The powerful, hammer-like rounded claws of the mantis shrimp are incredibly strong, making them ideal for cracking open the hard shells of clams and crabs (its favoured prey), and for warding off predators. Now those claws are also inspiring scientists keen on building super-strong materials to make tougher body armour and football helmets. Mantis shrimp SMASH! Image: Klaus Stiefel on flickr.
There are two types of mantis shrimp (AKA stomatopods): "spearers" (that spear the prey) and "smashers" (that smash the prey). A team of researchers from the University of California, Riverside, and Purdue University has been studying the multilayered structure of the "smasher" variety of this colourful creature, and recently discovered a unique herringbone structure in the outer layer. They describe their work in a new paper in Advanced Materials.
The outer layer of a mantis shrimp's claw has a unique herringbone strutter. Image: University of California, Riverside
"The smasher mantis shrimp has evolved this exceptionally strong and impact-resistant dactyl club for one primary purpose — to be able to eat," UCR's David Kisailus, who heads the Bourns College of Engineering, said in statement. "However, the more we learn about this tiny creature and its multilayered structural designs, the more we realise how much it can help us as we design better planes, sports equipment, and armour."
Back in 2012, Kisailus' group published a paper in the journal Science, describing the interior region of the mantis shrimp's claw. It is very energy-absorbent, which helps to dissipate impact forces — like when the colourful creature pounds mercilessly, Hulk-like, on would-be predators. That so-called "periodic region" is made partly of chitin (a common compound in the shells of crustaceans) and partly of calcium phosphate and calcium carbonate, entwined together like a spiral staircase.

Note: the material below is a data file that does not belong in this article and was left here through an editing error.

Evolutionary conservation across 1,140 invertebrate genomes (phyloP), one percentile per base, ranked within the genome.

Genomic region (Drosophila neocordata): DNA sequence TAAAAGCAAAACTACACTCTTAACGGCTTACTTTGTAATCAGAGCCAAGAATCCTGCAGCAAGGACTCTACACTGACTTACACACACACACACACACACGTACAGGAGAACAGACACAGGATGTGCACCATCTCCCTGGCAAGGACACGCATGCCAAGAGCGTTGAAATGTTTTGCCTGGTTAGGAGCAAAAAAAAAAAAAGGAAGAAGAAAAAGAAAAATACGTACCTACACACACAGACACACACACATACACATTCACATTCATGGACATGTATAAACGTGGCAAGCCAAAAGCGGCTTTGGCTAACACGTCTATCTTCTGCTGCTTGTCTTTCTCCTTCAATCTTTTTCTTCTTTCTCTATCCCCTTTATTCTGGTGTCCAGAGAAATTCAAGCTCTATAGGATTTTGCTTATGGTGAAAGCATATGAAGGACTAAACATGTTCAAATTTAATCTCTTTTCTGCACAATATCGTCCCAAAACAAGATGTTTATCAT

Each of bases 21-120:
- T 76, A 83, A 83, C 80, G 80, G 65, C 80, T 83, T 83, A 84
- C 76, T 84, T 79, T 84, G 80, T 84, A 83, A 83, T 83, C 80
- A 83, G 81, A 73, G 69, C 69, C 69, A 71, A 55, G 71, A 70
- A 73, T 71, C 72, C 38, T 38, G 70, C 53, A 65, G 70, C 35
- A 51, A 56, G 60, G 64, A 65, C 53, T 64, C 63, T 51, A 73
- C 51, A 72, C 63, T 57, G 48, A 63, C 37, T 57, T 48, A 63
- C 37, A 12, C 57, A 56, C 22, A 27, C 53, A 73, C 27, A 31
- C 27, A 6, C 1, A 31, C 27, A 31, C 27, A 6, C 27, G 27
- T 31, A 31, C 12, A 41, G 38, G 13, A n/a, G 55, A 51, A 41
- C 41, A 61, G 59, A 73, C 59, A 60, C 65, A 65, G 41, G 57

The current paper deals with the outer layer of the claw, or "impact region", which is very tough and resistant to cracking. It too contains chitin fibres, only this time surrounded by calcium phosphate (found in human bone), forming a tight herringbone pattern. There's also a thin coating around the surface that serves to further dissipate the stress of impact.
The researchers first ran computer simulations replicating that unusual herringbone structure, and then tested those findings by 3D printing a composite material based on that pattern. This confirmed that the structure really does effectively distribute force of impact to minimise stresses on the claw during use.
The next step is to learn more about the underlying mechanism by which such a unique herringbone structure forms. In the meantime, Kisailus's team has already used 3D printing to make composite materials mimicking the properties of mantis shrimp's claws.